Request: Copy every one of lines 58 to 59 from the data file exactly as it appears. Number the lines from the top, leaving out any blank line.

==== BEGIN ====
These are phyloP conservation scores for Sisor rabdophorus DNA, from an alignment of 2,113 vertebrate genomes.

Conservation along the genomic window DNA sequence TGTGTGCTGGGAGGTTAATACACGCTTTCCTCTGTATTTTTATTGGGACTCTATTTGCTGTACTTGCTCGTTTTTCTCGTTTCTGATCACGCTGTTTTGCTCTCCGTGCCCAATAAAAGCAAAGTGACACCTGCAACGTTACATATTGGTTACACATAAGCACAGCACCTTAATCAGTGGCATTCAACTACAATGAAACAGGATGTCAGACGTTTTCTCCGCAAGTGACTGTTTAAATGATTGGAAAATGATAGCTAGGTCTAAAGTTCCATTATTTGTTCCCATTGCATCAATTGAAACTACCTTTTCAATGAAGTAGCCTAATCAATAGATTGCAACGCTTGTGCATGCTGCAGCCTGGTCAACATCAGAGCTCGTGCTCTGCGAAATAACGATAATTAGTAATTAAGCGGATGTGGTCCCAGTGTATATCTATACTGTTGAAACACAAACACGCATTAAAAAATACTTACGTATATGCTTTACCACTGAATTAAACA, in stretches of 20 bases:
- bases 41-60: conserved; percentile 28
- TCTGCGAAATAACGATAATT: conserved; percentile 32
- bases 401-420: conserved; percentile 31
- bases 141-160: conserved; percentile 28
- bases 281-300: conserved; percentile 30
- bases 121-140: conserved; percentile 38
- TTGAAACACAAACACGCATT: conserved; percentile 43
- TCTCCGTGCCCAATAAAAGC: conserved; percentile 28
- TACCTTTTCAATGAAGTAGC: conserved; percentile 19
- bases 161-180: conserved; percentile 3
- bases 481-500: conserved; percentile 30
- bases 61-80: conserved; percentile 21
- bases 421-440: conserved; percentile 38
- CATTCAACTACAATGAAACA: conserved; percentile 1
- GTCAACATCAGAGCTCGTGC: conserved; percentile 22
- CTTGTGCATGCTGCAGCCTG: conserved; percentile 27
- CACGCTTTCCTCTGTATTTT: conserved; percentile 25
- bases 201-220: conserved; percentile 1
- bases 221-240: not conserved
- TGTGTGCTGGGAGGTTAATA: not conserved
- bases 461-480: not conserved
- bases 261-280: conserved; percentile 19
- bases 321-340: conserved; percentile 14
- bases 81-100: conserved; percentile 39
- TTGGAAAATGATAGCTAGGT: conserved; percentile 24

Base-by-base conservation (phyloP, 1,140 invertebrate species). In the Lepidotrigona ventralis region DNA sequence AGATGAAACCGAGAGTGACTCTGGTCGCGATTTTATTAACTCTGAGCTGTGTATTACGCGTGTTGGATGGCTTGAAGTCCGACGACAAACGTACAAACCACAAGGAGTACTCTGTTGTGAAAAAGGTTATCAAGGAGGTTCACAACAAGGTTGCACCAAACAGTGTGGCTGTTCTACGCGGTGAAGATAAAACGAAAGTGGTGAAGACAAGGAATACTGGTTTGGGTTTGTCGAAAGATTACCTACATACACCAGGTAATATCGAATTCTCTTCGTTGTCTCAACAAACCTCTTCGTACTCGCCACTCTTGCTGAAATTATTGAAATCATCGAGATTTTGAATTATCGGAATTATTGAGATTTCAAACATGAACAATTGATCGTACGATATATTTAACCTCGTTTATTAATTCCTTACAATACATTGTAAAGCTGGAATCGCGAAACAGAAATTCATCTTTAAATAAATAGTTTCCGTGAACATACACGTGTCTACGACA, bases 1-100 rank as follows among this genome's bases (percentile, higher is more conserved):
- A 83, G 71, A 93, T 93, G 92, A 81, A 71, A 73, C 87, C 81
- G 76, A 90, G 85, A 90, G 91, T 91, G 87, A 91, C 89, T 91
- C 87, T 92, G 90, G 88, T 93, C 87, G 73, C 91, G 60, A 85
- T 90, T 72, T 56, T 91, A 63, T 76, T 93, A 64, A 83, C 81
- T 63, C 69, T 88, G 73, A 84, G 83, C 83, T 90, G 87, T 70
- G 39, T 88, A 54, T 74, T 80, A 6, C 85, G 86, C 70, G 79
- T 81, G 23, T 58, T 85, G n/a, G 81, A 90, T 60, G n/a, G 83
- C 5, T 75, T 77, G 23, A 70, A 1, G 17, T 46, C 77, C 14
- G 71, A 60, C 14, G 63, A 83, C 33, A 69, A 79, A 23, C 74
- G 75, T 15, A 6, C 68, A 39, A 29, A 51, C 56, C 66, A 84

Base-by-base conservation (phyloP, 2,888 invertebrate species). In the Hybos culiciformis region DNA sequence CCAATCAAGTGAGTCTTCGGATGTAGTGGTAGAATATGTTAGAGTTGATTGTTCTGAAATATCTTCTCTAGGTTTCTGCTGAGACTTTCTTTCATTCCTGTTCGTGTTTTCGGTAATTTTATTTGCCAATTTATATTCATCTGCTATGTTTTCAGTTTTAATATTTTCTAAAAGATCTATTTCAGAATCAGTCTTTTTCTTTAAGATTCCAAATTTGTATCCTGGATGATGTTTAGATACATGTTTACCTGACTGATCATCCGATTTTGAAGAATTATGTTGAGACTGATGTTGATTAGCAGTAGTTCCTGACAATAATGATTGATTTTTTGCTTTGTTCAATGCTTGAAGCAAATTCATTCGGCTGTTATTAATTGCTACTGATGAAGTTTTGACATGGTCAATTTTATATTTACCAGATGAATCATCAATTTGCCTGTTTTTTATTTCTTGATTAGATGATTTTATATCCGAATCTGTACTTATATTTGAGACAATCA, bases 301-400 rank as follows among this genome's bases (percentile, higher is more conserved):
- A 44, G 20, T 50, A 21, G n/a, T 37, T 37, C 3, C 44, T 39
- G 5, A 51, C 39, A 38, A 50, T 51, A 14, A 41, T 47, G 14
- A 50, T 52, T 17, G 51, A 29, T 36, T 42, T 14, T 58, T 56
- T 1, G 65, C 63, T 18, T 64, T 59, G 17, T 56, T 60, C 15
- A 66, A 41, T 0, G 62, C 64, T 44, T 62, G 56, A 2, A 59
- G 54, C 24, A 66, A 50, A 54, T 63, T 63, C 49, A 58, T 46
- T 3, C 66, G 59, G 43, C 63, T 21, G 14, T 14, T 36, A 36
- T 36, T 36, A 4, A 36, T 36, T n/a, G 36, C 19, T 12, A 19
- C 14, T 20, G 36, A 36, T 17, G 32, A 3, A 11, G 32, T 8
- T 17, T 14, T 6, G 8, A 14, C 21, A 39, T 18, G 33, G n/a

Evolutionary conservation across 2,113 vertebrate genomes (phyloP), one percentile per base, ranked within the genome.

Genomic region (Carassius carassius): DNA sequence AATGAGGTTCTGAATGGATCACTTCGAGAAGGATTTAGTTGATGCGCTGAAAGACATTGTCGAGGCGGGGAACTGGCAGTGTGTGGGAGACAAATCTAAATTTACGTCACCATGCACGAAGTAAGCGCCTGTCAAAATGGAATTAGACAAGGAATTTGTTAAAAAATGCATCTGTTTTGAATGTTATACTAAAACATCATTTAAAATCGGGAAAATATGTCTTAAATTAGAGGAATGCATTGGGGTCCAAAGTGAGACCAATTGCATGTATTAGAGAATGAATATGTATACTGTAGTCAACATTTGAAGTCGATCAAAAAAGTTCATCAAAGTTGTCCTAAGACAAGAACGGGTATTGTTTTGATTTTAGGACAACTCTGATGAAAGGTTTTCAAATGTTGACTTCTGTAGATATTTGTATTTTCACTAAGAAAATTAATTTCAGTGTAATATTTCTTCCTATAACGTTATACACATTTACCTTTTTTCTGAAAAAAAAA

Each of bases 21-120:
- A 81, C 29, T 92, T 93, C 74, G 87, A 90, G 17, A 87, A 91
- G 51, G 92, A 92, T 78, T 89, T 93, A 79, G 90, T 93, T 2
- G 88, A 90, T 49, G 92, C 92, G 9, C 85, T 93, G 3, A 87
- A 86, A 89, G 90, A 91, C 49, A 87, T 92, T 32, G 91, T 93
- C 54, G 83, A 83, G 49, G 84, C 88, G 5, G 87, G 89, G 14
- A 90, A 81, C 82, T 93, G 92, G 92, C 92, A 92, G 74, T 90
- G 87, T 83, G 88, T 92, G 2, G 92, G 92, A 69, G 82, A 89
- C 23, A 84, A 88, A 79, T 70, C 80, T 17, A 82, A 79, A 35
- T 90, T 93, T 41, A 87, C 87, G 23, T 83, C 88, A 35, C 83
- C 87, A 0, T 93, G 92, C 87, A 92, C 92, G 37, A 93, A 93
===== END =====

- A 90, A 81, C 82, T 93, G 92, G 92, C 92, A 92, G 74, T 90
- G 87, T 83, G 88, T 92, G 2, G 92, G 92, A 69, G 82, A 89